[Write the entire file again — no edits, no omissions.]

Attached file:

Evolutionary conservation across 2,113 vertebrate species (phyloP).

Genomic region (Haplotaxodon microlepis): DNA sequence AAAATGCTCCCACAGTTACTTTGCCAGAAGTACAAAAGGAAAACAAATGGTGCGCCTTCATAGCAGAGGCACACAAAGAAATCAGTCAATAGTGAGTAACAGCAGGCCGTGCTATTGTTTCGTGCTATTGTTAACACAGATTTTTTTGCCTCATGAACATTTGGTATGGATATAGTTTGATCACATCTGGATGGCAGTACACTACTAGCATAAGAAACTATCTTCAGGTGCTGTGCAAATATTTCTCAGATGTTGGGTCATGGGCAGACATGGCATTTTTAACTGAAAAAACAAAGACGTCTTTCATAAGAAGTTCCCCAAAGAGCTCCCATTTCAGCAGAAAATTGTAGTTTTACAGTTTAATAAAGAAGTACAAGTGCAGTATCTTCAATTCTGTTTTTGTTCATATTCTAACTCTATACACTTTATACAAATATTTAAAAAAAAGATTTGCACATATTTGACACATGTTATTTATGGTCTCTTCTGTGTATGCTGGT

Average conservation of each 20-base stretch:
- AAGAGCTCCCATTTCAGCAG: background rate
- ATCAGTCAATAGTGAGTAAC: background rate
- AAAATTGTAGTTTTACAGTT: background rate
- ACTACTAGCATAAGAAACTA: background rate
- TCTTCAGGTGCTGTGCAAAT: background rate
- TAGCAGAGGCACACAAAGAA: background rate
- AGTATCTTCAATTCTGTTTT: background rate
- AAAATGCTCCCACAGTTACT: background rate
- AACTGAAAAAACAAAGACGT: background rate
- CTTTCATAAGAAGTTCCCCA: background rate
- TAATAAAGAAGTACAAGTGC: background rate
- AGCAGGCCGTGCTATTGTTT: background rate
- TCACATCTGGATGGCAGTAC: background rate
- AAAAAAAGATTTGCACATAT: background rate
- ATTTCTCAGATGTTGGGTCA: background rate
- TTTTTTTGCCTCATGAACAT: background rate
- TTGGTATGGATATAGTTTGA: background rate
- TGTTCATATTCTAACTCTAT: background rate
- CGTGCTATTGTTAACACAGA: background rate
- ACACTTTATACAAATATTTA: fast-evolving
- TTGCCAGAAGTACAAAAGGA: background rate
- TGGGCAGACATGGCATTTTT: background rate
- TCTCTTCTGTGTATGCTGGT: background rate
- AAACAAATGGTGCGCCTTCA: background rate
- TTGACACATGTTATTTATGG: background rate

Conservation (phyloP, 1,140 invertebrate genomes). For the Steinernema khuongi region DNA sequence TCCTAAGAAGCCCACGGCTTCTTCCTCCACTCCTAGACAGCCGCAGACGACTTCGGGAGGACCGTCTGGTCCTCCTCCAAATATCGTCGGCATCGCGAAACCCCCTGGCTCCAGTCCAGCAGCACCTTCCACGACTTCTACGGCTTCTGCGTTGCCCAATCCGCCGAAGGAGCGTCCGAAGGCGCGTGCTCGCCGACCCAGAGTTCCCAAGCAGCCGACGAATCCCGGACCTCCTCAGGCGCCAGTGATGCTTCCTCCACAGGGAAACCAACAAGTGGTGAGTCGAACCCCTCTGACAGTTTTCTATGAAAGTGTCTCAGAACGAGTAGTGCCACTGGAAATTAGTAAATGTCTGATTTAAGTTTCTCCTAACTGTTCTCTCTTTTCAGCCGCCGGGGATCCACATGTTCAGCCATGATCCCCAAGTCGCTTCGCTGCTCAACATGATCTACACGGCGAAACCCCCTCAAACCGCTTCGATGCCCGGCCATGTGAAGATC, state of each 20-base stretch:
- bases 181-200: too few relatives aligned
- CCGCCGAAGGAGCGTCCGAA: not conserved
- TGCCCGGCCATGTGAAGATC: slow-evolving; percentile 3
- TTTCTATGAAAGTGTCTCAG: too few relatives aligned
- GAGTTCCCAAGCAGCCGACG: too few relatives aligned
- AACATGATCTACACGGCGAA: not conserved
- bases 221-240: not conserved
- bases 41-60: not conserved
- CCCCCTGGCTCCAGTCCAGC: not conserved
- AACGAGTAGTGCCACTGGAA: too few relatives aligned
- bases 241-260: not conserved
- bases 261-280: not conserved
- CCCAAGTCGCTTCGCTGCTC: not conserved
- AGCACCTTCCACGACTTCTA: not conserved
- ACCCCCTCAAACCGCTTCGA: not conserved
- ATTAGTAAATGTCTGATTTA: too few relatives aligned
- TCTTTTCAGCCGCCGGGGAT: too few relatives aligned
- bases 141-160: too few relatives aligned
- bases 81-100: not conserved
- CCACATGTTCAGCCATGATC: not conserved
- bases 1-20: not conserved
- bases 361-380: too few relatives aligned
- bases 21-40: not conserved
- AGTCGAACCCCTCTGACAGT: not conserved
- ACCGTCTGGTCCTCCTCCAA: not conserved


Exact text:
Evolutionary conservation across 2,113 vertebrate species (phyloP).

Genomic region (Haplotaxodon microlepis): DNA sequence AAAATGCTCCCACAGTTACTTTGCCAGAAGTACAAAAGGAAAACAAATGGTGCGCCTTCATAGCAGAGGCACACAAAGAAATCAGTCAATAGTGAGTAACAGCAGGCCGTGCTATTGTTTCGTGCTATTGTTAACACAGATTTTTTTGCCTCATGAACATTTGGTATGGATATAGTTTGATCACATCTGGATGGCAGTACACTACTAGCATAAGAAACTATCTTCAGGTGCTGTGCAAATATTTCTCAGATGTTGGGTCATGGGCAGACATGGCATTTTTAACTGAAAAAACAAAGACGTCTTTCATAAGAAGTTCCCCAAAGAGCTCCCATTTCAGCAGAAAATTGTAGTTTTACAGTTTAATAAAGAAGTACAAGTGCAGTATCTTCAATTCTGTTTTTGTTCATATTCTAACTCTATACACTTTATACAAATATTTAAAAAAAAGATTTGCACATATTTGACACATGTTATTTATGGTCTCTTCTGTGTATGCTGGT

Average conservation of each 20-base stretch:
- AAGAGCTCCCATTTCAGCAG: background rate
- ATCAGTCAATAGTGAGTAAC: background rate
- AAAATTGTAGTTTTACAGTT: background rate
- ACTACTAGCATAAGAAACTA: background rate
- TCTTCAGGTGCTGTGCAAAT: background rate
- TAGCAGAGGCACACAAAGAA: background rate
- AGTATCTTCAATTCTGTTTT: background rate
- AAAATGCTCCCACAGTTACT: background rate
- AACTGAAAAAACAAAGACGT: background rate
- CTTTCATAAGAAGTTCCCCA: background rate
- TAATAAAGAAGTACAAGTGC: background rate
- AGCAGGCCGTGCTATTGTTT: background rate
- TCACATCTGGATGGCAGTAC: background rate
- AAAAAAAGATTTGCACATAT: background rate
- ATTTCTCAGATGTTGGGTCA: background rate
- TTTTTTTGCCTCATGAACAT: background rate
- TTGGTATGGATATAGTTTGA: background rate
- TGTTCATATTCTAACTCTAT: background rate
- CGTGCTATTGTTAACACAGA: background rate
- ACACTTTATACAAATATTTA: fast-evolving
- TTGCCAGAAGTACAAAAGGA: background rate
- TGGGCAGACATGGCATTTTT: background rate
- TCTCTTCTGTGTATGCTGGT: background rate
- AAACAAATGGTGCGCCTTCA: background rate
- TTGACACATGTTATTTATGG: background rate

Conservation (phyloP, 1,140 invertebrate genomes). For the Steinernema khuongi region DNA sequence TCCTAAGAAGCCCACGGCTTCTTCCTCCACTCCTAGACAGCCGCAGACGACTTCGGGAGGACCGTCTGGTCCTCCTCCAAATATCGTCGGCATCGCGAAACCCCCTGGCTCCAGTCCAGCAGCACCTTCCACGACTTCTACGGCTTCTGCGTTGCCCAATCCGCCGAAGGAGCGTCCGAAGGCGCGTGCTCGCCGACCCAGAGTTCCCAAGCAGCCGACGAATCCCGGACCTCCTCAGGCGCCAGTGATGCTTCCTCCACAGGGAAACCAACAAGTGGTGAGTCGAACCCCTCTGACAGTTTTCTATGAAAGTGTCTCAGAACGAGTAGTGCCACTGGAAATTAGTAAATGTCTGATTTAAGTTTCTCCTAACTGTTCTCTCTTTTCAGCCGCCGGGGATCCACATGTTCAGCCATGATCCCCAAGTCGCTTCGCTGCTCAACATGATCTACACGGCGAAACCCCCTCAAACCGCTTCGATGCCCGGCCATGTGAAGATC, state of each 20-base stretch:
- bases 181-200: too few relatives aligned
- CCGCCGAAGGAGCGTCCGAA: not conserved
- TGCCCGGCCATGTGAAGATC: slow-evolving; percentile 3
- TTTCTATGAAAGTGTCTCAG: too few relatives aligned
- GAGTTCCCAAGCAGCCGACG: too few relatives aligned
- AACATGATCTACACGGCGAA: not conserved
- bases 221-240: not conserved
- bases 41-60: not conserved
- CCCCCTGGCTCCAGTCCAGC: not conserved
- AACGAGTAGTGCCACTGGAA: too few relatives aligned
- bases 241-260: not conserved
- bases 261-280: not conserved
- CCCAAGTCGCTTCGCTGCTC: not conserved
- AGCACCTTCCACGACTTCTA: not conserved
- ACCCCCTCAAACCGCTTCGA: not conserved
- ATTAGTAAATGTCTGATTTA: too few relatives aligned
- TCTTTTCAGCCGCCGGGGAT: too few relatives aligned
- bases 141-160: too few relatives aligned
- bases 81-100: not conserved
- CCACATGTTCAGCCATGATC: not conserved
- bases 1-20: not conserved
- bases 361-380: too few relatives aligned
- bases 21-40: not conserved
- AGTCGAACCCCTCTGACAGT: not conserved
- ACCGTCTGGTCCTCCTCCAA: not conserved